> Dear list members,
> we are in the process of rewriting our protocol for HUS. The use of
> plasma seems to be evident, but for other "nephroprotective" treatment
> there seems to be no evidence. Our nephrologists wish to adhere to the
> following protocol: * plasma 10ml/kg over 4h on three successive days
> * furosemide 1mg/kg initially, irrespective of diuresis, to be
> followed up according to diuresis * mannitol 1gr/kg, one single dose *
> dopamine 2 g/kg/min during 48h. I have to say, that our results in
> terms of need for dialysis or permanent renal insufficiency seem to be
> quite good, but of course we do not have a controlled study. I could
> not find literature on the protective effects (I do not speak about
> management of fluid balance and electrolytes) of furosemide, mannitol
> and dopamine alone or in combination in HUS patients. My questions to
> you all are:
> 1) what is your opinion/knowledge about the
> nephroprotective effect of furosemide, mannitol and dopamine in HUS;
> could you find reasons for a supra-additive effect of the combination
I am not aware of any such clinically proven effect in HUS.
Practically speaking, a diuretic early in the course of ARF could convert an
oliguric to a non oliguric renal failure making FEN management easier.
Theoretically, I could find reasons for the additive effect based on their
levels of action. Furosemide at the ascending loop of henle ( Cl channels),
mannitol as osmotic diuretic and dopamine at the renal vasculature.
> 2) do you yourself use any of these for HUS (irrespective of
> diuresis) ?
> 3) do you use other "protective" options or treatment
> (excluding the management of fluids and electrolytes) and what are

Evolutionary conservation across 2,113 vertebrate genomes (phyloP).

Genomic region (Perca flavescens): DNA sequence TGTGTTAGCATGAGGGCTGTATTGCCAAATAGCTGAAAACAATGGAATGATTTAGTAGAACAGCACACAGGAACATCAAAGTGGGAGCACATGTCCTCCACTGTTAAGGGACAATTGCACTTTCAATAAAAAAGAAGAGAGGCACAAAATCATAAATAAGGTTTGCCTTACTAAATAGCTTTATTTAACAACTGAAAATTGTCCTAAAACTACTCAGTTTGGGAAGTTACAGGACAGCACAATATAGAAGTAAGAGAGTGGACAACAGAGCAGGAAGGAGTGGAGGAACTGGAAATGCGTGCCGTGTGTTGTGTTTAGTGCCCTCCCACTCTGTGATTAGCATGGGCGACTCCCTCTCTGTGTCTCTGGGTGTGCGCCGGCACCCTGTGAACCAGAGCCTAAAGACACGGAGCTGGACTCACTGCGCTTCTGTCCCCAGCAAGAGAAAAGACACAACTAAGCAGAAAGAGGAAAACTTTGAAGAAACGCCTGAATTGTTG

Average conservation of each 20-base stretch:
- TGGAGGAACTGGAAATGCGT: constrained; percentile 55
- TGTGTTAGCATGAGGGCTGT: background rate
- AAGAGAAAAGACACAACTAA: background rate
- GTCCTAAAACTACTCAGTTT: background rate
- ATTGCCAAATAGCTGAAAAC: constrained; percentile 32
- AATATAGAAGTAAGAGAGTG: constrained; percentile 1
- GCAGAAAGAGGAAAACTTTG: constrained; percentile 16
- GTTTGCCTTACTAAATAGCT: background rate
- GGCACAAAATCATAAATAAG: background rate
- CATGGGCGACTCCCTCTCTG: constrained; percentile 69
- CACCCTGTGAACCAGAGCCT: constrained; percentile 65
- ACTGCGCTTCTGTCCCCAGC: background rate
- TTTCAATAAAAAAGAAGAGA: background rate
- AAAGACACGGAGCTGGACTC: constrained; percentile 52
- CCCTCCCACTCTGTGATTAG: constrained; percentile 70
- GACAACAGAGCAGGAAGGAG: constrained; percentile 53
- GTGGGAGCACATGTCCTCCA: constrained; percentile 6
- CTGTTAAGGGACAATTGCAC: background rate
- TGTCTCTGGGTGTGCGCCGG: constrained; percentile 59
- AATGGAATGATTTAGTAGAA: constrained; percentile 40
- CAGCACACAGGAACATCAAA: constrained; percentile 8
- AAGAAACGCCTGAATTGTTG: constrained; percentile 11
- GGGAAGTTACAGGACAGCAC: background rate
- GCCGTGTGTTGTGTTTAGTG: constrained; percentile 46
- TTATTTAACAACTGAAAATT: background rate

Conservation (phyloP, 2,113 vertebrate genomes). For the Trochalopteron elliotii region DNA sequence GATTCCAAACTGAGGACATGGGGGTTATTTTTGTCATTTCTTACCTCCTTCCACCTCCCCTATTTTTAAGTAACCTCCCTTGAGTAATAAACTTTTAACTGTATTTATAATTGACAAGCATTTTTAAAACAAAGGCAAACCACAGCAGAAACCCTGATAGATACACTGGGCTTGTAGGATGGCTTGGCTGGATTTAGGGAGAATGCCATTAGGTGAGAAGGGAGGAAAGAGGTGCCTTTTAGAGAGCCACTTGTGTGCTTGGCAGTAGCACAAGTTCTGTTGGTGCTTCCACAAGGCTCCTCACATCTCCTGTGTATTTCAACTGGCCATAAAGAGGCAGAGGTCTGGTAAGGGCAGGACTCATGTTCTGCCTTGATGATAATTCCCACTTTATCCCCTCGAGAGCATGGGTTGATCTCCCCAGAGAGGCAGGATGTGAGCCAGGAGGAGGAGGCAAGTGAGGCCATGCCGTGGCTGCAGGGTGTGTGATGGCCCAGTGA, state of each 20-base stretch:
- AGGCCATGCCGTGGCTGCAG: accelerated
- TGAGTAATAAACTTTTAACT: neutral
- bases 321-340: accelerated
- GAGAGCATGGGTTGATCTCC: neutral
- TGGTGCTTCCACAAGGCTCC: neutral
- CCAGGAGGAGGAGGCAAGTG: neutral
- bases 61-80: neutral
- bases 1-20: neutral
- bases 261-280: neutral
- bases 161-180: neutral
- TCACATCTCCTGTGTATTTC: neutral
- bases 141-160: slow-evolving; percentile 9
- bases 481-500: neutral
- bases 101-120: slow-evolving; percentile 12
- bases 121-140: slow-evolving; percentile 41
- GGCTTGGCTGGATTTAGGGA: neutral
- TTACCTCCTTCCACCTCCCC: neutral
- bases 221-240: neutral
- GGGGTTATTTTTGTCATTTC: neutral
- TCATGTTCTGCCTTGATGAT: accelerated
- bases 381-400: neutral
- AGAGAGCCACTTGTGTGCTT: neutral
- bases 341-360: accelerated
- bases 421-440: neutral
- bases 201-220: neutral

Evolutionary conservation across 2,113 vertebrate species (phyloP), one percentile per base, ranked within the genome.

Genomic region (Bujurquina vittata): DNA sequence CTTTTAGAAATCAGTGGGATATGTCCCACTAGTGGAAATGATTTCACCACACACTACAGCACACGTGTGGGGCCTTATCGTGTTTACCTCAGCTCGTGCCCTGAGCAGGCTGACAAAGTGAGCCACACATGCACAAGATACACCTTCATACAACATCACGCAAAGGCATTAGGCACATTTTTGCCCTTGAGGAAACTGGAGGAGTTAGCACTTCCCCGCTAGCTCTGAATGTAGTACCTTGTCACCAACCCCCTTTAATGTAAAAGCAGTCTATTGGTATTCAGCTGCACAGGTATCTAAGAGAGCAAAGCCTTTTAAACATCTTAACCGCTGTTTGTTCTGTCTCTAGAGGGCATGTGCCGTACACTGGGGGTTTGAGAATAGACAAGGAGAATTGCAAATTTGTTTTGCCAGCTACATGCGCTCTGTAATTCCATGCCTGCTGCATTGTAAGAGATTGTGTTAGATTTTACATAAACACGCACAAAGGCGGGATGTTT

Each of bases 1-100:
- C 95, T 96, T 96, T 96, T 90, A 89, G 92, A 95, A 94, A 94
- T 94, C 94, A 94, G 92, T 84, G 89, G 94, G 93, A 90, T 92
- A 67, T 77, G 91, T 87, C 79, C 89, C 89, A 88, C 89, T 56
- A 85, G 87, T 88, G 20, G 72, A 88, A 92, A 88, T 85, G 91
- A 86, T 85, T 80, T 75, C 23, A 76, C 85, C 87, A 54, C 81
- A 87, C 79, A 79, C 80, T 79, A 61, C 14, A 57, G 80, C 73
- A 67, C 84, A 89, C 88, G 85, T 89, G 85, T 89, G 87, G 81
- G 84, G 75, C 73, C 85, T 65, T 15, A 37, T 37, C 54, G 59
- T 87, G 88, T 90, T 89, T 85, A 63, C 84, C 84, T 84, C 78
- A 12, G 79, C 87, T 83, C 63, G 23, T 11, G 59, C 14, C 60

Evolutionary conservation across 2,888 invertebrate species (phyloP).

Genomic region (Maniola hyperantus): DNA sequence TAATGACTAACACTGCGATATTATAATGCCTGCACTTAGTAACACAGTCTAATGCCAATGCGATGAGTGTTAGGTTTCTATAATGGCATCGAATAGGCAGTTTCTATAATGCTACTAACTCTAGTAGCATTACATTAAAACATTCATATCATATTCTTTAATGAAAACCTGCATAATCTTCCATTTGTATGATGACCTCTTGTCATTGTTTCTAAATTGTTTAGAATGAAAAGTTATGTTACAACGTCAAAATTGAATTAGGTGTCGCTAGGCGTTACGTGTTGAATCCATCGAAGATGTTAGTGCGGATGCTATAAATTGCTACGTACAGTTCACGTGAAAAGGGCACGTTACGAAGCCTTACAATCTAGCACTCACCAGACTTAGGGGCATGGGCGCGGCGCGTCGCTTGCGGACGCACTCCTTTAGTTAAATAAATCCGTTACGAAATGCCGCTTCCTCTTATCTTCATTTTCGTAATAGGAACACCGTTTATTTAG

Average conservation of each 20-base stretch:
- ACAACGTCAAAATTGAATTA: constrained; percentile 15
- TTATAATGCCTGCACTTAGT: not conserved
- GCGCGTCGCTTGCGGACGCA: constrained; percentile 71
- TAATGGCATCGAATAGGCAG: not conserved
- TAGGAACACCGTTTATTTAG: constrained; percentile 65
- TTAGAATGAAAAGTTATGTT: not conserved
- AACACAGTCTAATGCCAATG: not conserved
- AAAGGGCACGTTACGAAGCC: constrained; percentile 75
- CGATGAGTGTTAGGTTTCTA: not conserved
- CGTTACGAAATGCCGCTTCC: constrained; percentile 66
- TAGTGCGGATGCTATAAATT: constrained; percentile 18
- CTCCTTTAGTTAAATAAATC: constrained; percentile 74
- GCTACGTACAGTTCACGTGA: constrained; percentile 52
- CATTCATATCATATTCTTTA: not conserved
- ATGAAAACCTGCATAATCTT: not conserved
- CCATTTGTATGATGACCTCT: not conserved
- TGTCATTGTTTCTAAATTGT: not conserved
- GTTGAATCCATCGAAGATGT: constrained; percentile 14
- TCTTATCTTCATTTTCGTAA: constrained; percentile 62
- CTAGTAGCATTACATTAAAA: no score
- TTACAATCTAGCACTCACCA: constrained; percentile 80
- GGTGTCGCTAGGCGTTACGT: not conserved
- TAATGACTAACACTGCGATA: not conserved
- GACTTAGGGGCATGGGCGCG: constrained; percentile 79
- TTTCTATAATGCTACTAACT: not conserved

> your references for that treatment ?
> 4) what are your limits, at which
> you order a transfusion of blood or of platelets in HUS ?
Platelets only if CNS hemmorhage or invasive procedure planned. Tx
if anemia with failure/shock. Caution with both these issues because of
"fuel to the fire" and worsening of the duration + effects of
microangiopathy and delayed recovery.
> 5) how
> aggressive do you pursue adequate caloric intake in these children,
> who often have very poor appetite and tend to vomit a lot ?
Aggresive early parenteral nutrition management especially if acute
renal failure to reduce catabolic state and negative N2 balance.
> I will be very glad with any answers on a part or all of these
> questions; you may answer privately or on the list; if I get a lot of
> private input, I'll try to make a summary for the list.
I would be interested to hear your experience with plasma and
diuretics in HUS.
> Dr. Nikolaus Lutz-Dettinger
> Dept. of Intensive Care
> University Hospital Gent
> De Pintelaan 185
> B 9000 Gent
> tel.: **32 - 9 - 240 21 11
> fax: **32 - 9 - 240 49 95
> email: [log in to unmask]
> For more information, send mail to [log in to unmask] with the
> message: info PED-EM-L
> The URL for the PED-EM-L Web Page is:
For more information, send mail to [log in to unmask] with the message: info PED-EM-L
The URL for the PED-EM-L Web Page is: